The death of deposed Libyan leader Muammar Gaddafi on Thursday brings to life the old saying that those who live by the sword, die by the sword. But what did the eight-month civil war mean for one of modern history’s most controversial leaders?
February 17 would mark the beginning of the end for Colonel Muammar Gaddafi. After the arrest of a prominent human rights activist sparked riots in the eastern port-town of Benghazi, anti-government forces began to take shape, quickly coalescing into the National Transitional Council (NTC).
His real troubles began a month later, however, when the United Nations Security Council voted to authorize military action against Libya in the form of a no-fly zone, ostensibly to protect civilians under threat from Gaddafi’s forces. For Gaddafi, UN Security Council Resolution 1970 was invalid since, in his words, “the Security Council is not entitled to interfere in the internal affairs of any state.”
In an exclusive interview with RT conducted on the eve of the NATO bombing campaign, Gaddafi outlined how the West had been duped by Al-Qaeda forces seeking to take control over Libya.
“How can the UN Security Council and the whole world decide, based on media reports? It becomes clear that the terrorists themselves, Al-Qaeda, had sent their reports about it to the news agencies. It is now difficult to change world public opinion and perception of what is going on. The situation is believed to be in crisis, desperate and problematic. As for us, we consider this not a Libyan crisis, not a Libyan disaster and not a Libyan problem.
“I believe the world built its stance based on reports from mendacious news agencies, and now it wants to save face in retreat. Even the US Secretary of State admitted they had been building their position on media reports. You should have sent a commission to investigate the facts and then decided,” Gaddafi said.
By then, his problems were only beginning. On April 30, as the Western military campaign intensified, Gaddafi’s embattled government announced that a NATO strike in the capital of Tripoli had killed his youngest son Saif and three of his grandchildren. There were also claims that Gaddafi was in the house at the time but managed to escape.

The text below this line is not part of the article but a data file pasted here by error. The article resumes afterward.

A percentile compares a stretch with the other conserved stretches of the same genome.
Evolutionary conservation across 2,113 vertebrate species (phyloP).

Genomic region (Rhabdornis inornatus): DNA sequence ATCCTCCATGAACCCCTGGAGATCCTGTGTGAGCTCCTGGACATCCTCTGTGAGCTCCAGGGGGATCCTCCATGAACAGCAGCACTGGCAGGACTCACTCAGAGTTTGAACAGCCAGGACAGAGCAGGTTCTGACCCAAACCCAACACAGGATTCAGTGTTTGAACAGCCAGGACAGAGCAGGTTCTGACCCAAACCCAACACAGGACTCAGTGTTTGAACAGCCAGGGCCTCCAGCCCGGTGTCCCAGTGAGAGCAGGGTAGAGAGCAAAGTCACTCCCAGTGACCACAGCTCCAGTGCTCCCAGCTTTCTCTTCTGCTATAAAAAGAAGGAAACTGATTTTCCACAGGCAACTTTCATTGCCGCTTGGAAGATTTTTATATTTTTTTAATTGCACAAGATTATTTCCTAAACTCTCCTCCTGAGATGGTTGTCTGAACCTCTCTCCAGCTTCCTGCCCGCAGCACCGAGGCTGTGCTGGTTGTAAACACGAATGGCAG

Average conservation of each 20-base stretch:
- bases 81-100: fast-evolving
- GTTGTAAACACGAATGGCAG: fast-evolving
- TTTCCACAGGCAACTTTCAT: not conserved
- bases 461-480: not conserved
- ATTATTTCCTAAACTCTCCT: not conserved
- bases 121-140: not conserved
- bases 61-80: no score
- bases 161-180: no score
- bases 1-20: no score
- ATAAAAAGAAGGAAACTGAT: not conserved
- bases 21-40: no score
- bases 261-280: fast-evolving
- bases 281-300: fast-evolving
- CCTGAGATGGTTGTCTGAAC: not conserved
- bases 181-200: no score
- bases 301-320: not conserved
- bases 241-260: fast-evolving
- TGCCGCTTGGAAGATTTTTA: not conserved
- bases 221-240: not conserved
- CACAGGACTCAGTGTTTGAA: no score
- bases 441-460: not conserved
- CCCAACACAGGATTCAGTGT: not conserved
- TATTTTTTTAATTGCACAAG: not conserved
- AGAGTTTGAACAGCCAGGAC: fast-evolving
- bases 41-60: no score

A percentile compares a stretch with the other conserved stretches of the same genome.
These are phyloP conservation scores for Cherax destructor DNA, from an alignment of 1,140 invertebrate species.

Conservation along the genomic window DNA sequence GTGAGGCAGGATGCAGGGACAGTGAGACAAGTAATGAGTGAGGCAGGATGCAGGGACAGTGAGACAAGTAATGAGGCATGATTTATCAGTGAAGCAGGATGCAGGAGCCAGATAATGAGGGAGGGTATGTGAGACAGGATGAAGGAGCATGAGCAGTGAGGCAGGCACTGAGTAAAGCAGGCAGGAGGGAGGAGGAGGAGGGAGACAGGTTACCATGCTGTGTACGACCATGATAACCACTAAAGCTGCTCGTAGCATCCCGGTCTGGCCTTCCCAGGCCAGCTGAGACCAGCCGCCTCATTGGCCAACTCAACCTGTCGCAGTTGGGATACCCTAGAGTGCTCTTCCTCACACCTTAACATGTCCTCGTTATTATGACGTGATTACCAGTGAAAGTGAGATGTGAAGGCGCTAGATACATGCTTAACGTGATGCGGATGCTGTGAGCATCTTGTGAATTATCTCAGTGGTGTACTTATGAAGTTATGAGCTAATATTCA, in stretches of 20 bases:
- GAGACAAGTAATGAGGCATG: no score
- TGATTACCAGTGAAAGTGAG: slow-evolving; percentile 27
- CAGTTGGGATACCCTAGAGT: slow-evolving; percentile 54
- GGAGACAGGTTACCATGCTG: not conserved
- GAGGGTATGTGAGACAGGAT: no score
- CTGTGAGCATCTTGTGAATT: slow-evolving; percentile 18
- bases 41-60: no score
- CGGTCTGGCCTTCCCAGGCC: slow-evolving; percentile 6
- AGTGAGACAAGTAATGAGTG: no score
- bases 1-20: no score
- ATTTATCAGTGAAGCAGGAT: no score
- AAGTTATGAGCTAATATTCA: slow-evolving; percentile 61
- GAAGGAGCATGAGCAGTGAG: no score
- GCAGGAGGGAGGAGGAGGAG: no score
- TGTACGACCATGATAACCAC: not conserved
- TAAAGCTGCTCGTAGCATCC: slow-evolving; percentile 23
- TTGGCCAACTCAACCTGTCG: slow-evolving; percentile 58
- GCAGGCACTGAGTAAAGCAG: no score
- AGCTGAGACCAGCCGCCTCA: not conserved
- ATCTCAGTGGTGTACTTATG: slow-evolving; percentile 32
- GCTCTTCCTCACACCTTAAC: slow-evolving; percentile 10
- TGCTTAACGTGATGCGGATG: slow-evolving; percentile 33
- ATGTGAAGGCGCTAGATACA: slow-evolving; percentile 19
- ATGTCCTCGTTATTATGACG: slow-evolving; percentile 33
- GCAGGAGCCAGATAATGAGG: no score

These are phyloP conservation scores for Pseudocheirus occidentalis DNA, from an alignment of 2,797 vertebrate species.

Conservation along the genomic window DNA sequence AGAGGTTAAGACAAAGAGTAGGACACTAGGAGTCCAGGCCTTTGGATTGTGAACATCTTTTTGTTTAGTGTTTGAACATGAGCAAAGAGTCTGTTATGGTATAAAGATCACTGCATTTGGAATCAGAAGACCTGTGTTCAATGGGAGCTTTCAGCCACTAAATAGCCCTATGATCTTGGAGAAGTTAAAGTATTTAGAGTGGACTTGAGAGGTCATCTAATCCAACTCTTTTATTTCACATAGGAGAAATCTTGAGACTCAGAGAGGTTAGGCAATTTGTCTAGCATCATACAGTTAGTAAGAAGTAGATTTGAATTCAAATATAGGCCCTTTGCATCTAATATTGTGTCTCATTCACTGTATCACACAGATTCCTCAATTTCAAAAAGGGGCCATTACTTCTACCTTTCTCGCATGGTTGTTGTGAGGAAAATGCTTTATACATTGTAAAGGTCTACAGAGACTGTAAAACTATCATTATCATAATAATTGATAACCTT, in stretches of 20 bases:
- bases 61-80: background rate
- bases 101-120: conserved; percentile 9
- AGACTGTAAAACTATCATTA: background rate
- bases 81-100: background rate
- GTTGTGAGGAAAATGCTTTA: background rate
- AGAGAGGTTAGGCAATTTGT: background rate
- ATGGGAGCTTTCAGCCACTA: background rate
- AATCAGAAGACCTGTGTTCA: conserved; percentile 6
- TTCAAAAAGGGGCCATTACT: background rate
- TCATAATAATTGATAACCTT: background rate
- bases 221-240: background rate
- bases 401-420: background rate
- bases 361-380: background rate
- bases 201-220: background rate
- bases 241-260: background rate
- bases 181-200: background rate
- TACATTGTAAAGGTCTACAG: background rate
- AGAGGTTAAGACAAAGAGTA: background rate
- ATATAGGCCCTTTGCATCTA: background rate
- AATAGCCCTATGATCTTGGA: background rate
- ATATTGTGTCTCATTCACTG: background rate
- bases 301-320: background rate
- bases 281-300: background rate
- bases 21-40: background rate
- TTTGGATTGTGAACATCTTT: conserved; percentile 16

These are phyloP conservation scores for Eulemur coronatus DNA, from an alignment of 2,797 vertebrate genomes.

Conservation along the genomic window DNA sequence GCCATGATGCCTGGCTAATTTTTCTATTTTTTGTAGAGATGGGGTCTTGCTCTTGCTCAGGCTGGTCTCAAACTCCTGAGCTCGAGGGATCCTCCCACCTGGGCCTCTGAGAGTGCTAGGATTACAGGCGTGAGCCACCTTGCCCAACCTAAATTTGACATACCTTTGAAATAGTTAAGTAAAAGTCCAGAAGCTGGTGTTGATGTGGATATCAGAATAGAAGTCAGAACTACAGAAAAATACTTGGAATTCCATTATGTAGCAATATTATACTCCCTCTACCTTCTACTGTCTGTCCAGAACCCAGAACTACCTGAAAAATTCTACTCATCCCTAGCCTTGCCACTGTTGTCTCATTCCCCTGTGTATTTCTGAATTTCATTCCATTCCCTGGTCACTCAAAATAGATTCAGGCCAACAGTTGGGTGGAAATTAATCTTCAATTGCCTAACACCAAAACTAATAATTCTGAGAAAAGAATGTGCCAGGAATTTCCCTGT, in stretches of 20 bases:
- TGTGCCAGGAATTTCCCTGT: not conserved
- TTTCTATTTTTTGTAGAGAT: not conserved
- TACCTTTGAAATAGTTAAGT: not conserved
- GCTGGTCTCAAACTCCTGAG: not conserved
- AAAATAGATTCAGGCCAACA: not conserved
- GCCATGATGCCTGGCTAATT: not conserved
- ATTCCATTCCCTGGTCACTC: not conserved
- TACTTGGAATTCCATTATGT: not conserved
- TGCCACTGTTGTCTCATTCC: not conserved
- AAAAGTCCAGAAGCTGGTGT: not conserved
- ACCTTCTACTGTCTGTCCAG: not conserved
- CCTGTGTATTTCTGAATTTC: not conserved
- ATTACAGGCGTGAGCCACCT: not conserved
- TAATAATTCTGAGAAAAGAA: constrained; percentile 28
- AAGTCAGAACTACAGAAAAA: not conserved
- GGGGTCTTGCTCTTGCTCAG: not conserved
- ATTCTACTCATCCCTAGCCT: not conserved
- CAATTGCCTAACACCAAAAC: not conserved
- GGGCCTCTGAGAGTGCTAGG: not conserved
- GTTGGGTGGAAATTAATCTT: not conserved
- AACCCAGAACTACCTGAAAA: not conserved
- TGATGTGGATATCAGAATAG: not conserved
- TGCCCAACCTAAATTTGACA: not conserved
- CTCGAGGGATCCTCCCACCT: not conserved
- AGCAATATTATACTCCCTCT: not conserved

After fighting intensified through the summer, rebel forces would eventually take Tripoli on August 21.
Always defiant, Gaddafi went on state television, vowing to stand his ground in Tripoli as he urged his supporters to rise up against the “rebel rats.” However, it was clear from that point on that the real NTC hunt for Gaddafi had begun. And though the NTC announced his imminent capture on several occasions, Gaddafi managed to evade it for almost two months.
Less than a week after the capital fell, his wife, daughter and two sons would flee to neighboring Algeria. On the same day, his youngest son Khamis was reportedly killed by a NATO helicopter in Tripoli. Pro-Gaddafi television initially denied he had been killed, though last Saturday they finally released a statement mourning his August 29 death.
From that point on, Gaddafi remained out of the spotlight as fighting was reduced to a few pockets of loyalist resistance in Sirte and Bani Walid, which raged on well into October.
Fighting in Bani Walid finally came to an end on October 17.
And as speculation that he had fled the country circulated for months, while speaking before a town hall-style gathering two days ago, Secretary of State Hilary Clinton told the crowd “we hope he [Gaddafi] can be captured or killed soon so that you don’t have to fear him any longer,” cites the Associated Press.
Clinton’s wish came true more quickly than even she might have imagined.
And if anything, the death of a man Ronald Reagan once described as “mad dog” in his hometown of Sirte showed that the colonel was willing to stand his ground until the end.
However, Gaddafi did not always believe it would come to this. In the same March interview with RT, he expressed his belief that the West would ultimately experience a change of heart and spare his regime to stabilize the geo-politically crucial country.
“Indeed, stability, the absence of any Islamic radicalism, unrest etc – this situation in Libya is in their interests.
“Besides, Libya is a gate to the West from where millions of people from Africa are trying to penetrate Europe. On this issue, we are in co-operation with European countries.
Libya is an oil-producing country in a very important region. Nobody is interested in having problems with oil, because that will cause a price increase, which we have been observing at present. The West is not interested in unrest or destabilization in Libya,” he maintained.
Whether he was delusional or had simply miscalculated the West’s ever-changing interests in the region, that was one point on which his strategic miscalculation might have proved fatal.
And now with reports of his death marking the end of the eight-month civil war, it remains to be seen what a truly post-Gaddafi Libya will mean for the region and the world.